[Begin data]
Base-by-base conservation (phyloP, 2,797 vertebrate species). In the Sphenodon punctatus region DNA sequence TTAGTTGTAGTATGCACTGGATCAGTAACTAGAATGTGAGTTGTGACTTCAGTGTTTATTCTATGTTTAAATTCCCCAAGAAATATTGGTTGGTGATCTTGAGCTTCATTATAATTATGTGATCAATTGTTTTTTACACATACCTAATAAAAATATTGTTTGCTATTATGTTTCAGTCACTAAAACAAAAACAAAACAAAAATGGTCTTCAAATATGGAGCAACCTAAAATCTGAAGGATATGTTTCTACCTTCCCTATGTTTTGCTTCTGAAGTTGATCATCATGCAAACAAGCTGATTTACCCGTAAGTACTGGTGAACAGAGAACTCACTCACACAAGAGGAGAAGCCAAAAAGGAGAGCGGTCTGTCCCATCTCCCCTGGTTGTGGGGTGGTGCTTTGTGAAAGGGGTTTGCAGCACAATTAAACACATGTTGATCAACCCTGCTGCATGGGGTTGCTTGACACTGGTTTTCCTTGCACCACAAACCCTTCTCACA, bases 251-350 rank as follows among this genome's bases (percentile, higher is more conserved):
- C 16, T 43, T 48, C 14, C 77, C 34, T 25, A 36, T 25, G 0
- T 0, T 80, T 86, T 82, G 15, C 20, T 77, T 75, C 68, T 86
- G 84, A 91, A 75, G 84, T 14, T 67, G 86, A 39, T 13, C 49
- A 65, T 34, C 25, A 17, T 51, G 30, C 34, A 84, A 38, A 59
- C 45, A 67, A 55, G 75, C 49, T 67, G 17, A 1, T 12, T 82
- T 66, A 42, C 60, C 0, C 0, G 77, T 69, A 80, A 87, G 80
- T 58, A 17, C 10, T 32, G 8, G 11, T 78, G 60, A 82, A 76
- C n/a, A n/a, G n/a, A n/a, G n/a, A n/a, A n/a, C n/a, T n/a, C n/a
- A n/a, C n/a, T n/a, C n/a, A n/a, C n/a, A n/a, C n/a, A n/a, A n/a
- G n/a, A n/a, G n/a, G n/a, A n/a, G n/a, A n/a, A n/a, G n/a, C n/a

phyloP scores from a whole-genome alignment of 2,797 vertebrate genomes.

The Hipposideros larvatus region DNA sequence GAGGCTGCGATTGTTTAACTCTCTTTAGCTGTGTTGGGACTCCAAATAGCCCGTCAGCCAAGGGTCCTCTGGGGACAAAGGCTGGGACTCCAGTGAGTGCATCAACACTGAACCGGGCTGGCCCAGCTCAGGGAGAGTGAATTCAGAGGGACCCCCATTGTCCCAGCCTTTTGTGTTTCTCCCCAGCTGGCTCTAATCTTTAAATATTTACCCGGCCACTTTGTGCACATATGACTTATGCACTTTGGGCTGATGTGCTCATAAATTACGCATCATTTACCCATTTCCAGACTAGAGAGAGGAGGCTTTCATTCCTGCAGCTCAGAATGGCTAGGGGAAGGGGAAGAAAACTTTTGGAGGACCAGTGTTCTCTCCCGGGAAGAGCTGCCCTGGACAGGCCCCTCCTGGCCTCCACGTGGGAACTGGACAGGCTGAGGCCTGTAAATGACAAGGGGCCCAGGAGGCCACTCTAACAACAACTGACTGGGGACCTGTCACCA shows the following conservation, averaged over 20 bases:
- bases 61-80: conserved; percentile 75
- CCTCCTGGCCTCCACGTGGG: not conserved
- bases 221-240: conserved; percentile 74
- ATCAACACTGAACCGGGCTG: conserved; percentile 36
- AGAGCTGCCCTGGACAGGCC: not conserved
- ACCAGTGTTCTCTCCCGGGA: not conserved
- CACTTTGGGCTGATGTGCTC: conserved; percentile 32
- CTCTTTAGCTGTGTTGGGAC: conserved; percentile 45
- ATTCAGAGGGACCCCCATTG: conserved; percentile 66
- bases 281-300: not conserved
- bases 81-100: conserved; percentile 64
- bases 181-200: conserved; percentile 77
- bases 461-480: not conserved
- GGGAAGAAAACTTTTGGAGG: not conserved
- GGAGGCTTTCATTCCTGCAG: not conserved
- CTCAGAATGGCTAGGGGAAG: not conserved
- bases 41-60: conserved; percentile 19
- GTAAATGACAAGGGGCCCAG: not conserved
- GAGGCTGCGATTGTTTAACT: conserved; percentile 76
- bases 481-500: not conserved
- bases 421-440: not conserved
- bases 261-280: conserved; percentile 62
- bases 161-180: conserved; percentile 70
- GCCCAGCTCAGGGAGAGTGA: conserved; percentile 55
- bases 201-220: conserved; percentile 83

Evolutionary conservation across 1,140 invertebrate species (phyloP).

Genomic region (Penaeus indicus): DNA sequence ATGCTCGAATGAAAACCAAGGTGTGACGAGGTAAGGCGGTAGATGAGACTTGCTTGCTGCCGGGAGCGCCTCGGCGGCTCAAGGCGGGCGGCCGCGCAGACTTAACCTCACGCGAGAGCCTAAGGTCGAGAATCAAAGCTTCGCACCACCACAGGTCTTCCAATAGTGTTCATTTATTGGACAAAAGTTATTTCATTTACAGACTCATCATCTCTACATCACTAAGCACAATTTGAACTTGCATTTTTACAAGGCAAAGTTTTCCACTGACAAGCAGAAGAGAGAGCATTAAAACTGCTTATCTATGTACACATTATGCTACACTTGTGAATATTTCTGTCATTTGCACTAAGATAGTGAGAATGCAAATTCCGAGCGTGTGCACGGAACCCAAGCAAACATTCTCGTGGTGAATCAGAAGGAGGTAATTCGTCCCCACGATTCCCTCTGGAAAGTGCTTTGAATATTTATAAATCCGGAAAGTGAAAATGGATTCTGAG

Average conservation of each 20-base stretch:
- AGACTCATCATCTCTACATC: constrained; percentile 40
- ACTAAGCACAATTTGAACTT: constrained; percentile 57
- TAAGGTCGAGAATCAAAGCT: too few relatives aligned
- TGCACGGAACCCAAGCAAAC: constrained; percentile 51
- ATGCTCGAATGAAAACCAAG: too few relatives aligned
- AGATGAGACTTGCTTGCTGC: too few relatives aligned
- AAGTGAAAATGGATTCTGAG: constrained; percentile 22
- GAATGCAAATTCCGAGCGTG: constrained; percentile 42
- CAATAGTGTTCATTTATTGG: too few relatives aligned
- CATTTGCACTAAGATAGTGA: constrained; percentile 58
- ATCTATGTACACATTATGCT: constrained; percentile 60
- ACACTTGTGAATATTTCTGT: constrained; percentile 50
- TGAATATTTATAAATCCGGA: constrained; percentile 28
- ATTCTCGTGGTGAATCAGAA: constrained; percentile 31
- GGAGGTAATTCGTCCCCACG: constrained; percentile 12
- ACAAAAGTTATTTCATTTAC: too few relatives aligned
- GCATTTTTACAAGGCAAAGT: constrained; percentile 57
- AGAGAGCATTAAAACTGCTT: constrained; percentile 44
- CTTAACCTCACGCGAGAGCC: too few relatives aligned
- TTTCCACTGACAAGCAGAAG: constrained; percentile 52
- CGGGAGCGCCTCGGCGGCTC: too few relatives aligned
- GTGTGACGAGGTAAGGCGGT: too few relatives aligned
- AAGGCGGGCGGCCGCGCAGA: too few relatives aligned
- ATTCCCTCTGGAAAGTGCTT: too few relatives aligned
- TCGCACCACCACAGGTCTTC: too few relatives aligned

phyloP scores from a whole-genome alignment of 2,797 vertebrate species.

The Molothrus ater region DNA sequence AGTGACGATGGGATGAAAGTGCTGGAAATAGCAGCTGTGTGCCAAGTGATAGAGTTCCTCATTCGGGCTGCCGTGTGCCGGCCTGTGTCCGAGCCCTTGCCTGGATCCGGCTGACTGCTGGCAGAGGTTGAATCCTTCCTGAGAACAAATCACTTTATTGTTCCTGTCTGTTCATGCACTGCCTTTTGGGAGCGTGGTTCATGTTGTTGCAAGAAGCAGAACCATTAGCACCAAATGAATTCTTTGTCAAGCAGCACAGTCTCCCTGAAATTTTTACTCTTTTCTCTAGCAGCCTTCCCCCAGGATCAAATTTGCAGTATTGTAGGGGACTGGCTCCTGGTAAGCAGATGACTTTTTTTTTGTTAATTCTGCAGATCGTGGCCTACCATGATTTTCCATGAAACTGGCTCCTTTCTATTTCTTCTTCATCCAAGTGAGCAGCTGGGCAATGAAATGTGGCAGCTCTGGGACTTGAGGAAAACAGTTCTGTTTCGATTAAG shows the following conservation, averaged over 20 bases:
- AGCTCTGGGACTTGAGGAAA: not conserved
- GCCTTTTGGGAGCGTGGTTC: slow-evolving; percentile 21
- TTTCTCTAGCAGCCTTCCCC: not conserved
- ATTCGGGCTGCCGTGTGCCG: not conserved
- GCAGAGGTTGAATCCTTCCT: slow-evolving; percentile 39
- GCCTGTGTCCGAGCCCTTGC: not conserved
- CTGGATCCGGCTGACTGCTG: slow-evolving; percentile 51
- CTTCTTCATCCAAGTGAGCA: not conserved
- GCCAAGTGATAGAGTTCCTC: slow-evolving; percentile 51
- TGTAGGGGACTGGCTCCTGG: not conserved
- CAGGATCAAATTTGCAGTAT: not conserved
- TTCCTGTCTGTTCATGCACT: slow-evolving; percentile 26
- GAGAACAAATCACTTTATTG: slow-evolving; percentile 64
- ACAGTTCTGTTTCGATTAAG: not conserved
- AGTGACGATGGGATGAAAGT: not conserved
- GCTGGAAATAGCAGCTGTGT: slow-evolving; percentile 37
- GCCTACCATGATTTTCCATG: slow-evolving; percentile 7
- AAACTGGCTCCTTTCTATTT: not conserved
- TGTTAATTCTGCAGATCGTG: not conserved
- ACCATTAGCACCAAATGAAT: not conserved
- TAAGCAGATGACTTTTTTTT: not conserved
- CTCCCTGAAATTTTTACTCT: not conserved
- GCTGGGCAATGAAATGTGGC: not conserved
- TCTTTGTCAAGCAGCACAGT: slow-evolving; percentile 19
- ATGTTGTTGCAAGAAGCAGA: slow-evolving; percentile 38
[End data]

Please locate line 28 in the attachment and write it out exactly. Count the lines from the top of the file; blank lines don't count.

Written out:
- GGAGGCTTTCATTCCTGCAG: not conserved